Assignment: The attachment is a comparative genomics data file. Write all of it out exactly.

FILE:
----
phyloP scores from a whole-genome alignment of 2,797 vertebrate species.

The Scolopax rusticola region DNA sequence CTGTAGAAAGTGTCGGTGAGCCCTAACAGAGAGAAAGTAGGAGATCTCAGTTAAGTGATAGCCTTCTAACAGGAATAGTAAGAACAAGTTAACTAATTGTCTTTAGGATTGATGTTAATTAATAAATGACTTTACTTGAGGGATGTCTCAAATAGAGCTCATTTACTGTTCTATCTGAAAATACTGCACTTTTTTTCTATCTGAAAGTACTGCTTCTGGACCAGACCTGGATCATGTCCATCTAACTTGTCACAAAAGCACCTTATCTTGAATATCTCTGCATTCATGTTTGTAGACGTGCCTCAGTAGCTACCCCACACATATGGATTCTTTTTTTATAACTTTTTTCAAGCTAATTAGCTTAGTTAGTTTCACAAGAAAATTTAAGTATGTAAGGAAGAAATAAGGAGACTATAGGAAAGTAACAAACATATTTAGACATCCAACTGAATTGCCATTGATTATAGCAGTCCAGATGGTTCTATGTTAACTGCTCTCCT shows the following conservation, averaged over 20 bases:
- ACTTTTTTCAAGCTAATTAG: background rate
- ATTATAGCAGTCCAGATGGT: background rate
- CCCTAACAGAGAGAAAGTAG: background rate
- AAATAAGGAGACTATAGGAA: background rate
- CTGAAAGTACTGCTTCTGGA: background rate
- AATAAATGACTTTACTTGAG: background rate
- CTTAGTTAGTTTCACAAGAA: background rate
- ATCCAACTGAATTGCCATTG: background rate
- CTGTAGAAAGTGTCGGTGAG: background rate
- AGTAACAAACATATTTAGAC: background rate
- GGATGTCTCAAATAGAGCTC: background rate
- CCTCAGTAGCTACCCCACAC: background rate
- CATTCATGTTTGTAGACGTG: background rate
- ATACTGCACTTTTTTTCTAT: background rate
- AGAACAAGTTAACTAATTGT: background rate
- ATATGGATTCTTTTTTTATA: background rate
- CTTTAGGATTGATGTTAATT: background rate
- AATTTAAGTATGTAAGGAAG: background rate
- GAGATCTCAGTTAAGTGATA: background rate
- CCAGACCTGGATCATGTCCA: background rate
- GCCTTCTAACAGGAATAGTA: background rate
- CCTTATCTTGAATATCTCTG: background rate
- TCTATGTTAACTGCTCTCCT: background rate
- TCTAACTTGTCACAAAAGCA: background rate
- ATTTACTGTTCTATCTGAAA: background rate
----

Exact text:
phyloP scores from a whole-genome alignment of 2,797 vertebrate species.

The Scolopax rusticola region DNA sequence CTGTAGAAAGTGTCGGTGAGCCCTAACAGAGAGAAAGTAGGAGATCTCAGTTAAGTGATAGCCTTCTAACAGGAATAGTAAGAACAAGTTAACTAATTGTCTTTAGGATTGATGTTAATTAATAAATGACTTTACTTGAGGGATGTCTCAAATAGAGCTCATTTACTGTTCTATCTGAAAATACTGCACTTTTTTTCTATCTGAAAGTACTGCTTCTGGACCAGACCTGGATCATGTCCATCTAACTTGTCACAAAAGCACCTTATCTTGAATATCTCTGCATTCATGTTTGTAGACGTGCCTCAGTAGCTACCCCACACATATGGATTCTTTTTTTATAACTTTTTTCAAGCTAATTAGCTTAGTTAGTTTCACAAGAAAATTTAAGTATGTAAGGAAGAAATAAGGAGACTATAGGAAAGTAACAAACATATTTAGACATCCAACTGAATTGCCATTGATTATAGCAGTCCAGATGGTTCTATGTTAACTGCTCTCCT shows the following conservation, averaged over 20 bases:
- ACTTTTTTCAAGCTAATTAG: background rate
- ATTATAGCAGTCCAGATGGT: background rate
- CCCTAACAGAGAGAAAGTAG: background rate
- AAATAAGGAGACTATAGGAA: background rate
- CTGAAAGTACTGCTTCTGGA: background rate
- AATAAATGACTTTACTTGAG: background rate
- CTTAGTTAGTTTCACAAGAA: background rate
- ATCCAACTGAATTGCCATTG: background rate
- CTGTAGAAAGTGTCGGTGAG: background rate
- AGTAACAAACATATTTAGAC: background rate
- GGATGTCTCAAATAGAGCTC: background rate
- CCTCAGTAGCTACCCCACAC: background rate
- CATTCATGTTTGTAGACGTG: background rate
- ATACTGCACTTTTTTTCTAT: background rate
- AGAACAAGTTAACTAATTGT: background rate
- ATATGGATTCTTTTTTTATA: background rate
- CTTTAGGATTGATGTTAATT: background rate
- AATTTAAGTATGTAAGGAAG: background rate
- GAGATCTCAGTTAAGTGATA: background rate
- CCAGACCTGGATCATGTCCA: background rate
- GCCTTCTAACAGGAATAGTA: background rate
- CCTTATCTTGAATATCTCTG: background rate
- TCTATGTTAACTGCTCTCCT: background rate
- TCTAACTTGTCACAAAAGCA: background rate
- ATTTACTGTTCTATCTGAAA: background rate